From developer tools to accommodating an iPhone X-like notch, to smart notification replies and a, Google's latest mobile operating system .
There's even an early beta for those who want to take it for a spin. But be forewarned: in order to go back to Android Oreo you will need to completely wipe your phone.
If you are one of the brave users who likes living on the edge, there are three settings you need to check out once you have Android P up and running on your phone.
Starting with Android P, users have the option to ditch the traditional three-button navigation method and rely on gestures instead.
If you decide to take part in the Android P beta, you may be disappointed to find the feature isn't enabled upon first boot. Instead, you have to go into settings yourself and turn it on.
Open the Settings app, then go to System > Gestures > Swipe up on Home button. On the following screen, enable Swipe up on Home button.
Going forward, you can swipe up on the home button to view your recently used apps, quickly swipe to the right to fast-switch between two apps, or slowly move the home button to scroll through all of your recent apps.
To get back to the home screen instead of viewing recent apps, tap on the home button.
Android P is getting smarter and will start suggesting apps and actions for you to take throughout the interface. For example, when you swipe up on the new home button (with gestures enabled, of course) a row of five apps will be revealed at the bottom of the screen. These apps are suggestions based on your recent usage.
You will also notice actionable buttons in the app drawer for common tasks, such as opening an app to a specific section or starting a text message to your partner.
If you find the new features a bit creepy, you can disable one or all of them.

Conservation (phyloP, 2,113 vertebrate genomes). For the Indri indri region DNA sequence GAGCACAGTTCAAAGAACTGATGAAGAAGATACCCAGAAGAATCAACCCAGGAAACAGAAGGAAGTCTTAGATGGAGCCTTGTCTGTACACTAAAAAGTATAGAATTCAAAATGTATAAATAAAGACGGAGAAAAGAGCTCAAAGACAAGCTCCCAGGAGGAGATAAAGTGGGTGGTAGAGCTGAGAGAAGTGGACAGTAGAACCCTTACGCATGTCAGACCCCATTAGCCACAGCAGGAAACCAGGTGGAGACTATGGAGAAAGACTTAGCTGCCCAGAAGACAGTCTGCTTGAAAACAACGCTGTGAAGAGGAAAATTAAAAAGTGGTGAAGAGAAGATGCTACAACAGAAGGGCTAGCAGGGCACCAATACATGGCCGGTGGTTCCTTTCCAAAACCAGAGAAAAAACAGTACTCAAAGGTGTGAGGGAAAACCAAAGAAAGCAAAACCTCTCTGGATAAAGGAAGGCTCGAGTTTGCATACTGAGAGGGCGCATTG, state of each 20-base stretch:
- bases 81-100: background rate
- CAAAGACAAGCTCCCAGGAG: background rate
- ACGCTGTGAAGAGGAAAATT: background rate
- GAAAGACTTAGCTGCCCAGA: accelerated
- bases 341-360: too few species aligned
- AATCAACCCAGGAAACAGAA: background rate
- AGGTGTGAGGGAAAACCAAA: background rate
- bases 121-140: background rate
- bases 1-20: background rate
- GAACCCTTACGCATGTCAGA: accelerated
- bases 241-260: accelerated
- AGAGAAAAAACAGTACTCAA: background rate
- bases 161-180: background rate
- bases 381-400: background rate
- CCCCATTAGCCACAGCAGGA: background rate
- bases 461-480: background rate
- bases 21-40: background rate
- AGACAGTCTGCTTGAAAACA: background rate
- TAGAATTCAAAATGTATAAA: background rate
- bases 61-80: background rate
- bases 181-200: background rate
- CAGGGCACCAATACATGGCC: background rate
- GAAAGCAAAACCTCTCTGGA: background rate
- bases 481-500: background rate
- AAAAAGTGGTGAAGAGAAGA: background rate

Long-press on your wallpaper, then tap Home Settings. On the Home Settings page, select Suggestions. Move the appropriate button to the 'Off' position for Apps, Actions, and the ability to select text in app previews in the recent view.
Do Not Disturb
Part of Google's well-being program to help minimize the distractions that may suck users back into using a phone is to enhance the Do Not Disturb feature on Android P.
Using Do Not Disturb on Android P will not only block calls and notifications when the phone is sitting idle, but it will now block the display from turning on at all. Google is referring to the new feature as "visual disturbances."
The settings include blocking the notification light, turning the screen on, and preventing the phone from waking for a new notifications when the screen is off.
When the screen is on, settings include hiding the notification dots, blocking notifications from showing up, and hiding the notification list.
You can tailor how the new DND settings work by going to Settings > Apps & Notifications > Notifications > Do Not Disturb > Block Visual Disturbances.
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